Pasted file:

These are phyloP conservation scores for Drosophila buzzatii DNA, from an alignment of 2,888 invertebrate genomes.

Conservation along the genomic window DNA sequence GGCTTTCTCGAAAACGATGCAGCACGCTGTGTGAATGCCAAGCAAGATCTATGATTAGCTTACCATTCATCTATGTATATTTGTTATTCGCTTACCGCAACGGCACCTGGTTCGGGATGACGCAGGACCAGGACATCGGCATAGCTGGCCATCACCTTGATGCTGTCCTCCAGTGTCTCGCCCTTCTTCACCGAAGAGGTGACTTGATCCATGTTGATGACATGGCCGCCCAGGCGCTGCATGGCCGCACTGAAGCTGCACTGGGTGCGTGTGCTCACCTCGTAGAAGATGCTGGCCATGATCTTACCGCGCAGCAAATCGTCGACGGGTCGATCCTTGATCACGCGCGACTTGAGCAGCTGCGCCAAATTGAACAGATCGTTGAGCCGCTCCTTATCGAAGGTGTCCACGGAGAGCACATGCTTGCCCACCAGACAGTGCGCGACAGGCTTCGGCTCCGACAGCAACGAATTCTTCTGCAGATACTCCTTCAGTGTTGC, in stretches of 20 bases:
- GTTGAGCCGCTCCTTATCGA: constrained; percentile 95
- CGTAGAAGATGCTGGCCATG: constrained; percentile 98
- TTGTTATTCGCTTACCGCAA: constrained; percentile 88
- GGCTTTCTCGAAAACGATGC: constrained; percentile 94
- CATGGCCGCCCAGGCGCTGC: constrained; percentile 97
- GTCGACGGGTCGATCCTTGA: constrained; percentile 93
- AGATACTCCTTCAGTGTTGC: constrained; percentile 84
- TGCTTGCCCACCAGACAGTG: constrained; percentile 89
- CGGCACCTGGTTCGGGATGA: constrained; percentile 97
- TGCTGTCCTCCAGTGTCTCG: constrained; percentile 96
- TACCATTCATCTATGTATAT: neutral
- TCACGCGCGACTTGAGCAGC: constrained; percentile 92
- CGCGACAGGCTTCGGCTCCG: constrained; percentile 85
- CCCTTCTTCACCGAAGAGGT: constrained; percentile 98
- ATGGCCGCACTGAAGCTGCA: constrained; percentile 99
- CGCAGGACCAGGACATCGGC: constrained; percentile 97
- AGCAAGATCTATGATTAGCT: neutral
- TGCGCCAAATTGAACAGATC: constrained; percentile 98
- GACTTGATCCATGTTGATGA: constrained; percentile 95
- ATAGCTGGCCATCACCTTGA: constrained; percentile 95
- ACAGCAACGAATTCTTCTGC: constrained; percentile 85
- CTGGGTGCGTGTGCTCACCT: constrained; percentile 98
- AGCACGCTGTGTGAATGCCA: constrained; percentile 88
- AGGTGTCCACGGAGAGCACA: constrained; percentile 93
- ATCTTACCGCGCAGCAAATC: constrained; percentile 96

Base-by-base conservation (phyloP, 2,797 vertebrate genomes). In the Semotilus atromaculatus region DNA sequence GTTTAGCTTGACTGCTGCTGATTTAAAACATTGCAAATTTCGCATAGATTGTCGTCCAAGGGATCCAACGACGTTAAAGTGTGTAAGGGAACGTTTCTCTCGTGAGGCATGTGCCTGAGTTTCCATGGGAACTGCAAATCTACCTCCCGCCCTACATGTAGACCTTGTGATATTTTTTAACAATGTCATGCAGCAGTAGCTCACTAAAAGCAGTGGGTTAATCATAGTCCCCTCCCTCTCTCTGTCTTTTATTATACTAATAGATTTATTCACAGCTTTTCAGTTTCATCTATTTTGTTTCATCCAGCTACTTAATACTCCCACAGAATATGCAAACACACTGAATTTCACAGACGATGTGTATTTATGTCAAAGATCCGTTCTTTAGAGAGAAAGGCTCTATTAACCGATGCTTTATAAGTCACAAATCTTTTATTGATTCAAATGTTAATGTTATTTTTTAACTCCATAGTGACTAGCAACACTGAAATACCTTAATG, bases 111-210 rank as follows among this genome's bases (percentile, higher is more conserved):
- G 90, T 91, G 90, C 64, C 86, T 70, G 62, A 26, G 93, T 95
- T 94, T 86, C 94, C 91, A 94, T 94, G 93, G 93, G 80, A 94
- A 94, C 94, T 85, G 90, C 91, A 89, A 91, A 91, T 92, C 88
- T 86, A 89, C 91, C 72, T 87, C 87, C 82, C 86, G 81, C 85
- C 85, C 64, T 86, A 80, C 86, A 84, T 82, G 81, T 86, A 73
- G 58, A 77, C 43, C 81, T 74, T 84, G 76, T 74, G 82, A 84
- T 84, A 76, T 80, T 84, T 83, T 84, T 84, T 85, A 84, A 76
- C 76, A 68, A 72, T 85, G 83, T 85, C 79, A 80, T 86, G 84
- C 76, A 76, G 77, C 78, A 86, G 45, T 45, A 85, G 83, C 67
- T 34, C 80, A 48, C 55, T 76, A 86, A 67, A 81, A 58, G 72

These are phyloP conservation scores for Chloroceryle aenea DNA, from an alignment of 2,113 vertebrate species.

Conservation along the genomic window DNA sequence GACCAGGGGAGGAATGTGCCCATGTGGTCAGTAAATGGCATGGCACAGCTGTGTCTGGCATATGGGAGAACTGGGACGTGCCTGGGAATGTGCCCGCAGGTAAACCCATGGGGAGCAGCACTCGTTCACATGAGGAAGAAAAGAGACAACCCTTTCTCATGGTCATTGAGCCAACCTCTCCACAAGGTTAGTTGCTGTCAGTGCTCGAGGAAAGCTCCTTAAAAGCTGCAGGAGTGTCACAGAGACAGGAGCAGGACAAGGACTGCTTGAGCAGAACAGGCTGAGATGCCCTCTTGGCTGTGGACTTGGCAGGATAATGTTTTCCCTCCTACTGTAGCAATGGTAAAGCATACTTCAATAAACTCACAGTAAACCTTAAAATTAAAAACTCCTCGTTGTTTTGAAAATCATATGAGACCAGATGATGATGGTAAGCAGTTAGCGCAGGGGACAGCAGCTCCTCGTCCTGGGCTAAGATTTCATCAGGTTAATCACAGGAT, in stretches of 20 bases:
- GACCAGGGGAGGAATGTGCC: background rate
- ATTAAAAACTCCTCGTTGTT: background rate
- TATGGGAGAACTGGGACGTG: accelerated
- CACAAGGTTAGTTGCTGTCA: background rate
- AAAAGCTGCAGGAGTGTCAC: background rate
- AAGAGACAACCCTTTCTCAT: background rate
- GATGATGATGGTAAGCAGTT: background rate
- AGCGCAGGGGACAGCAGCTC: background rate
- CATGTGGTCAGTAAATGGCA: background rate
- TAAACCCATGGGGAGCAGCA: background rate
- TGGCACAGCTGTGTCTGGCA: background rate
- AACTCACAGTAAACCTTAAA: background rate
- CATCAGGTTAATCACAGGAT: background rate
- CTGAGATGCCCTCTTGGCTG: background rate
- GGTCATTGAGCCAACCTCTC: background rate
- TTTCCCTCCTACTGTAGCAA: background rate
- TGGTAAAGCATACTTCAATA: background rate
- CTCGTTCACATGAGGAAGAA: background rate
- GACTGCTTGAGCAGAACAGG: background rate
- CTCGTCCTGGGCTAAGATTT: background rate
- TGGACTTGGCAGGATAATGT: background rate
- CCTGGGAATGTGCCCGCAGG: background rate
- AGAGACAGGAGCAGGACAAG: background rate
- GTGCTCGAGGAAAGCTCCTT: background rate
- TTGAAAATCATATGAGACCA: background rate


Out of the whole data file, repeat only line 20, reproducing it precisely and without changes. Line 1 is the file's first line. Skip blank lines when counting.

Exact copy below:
- TGCGCCAAATTGAACAGATC: constrained; percentile 98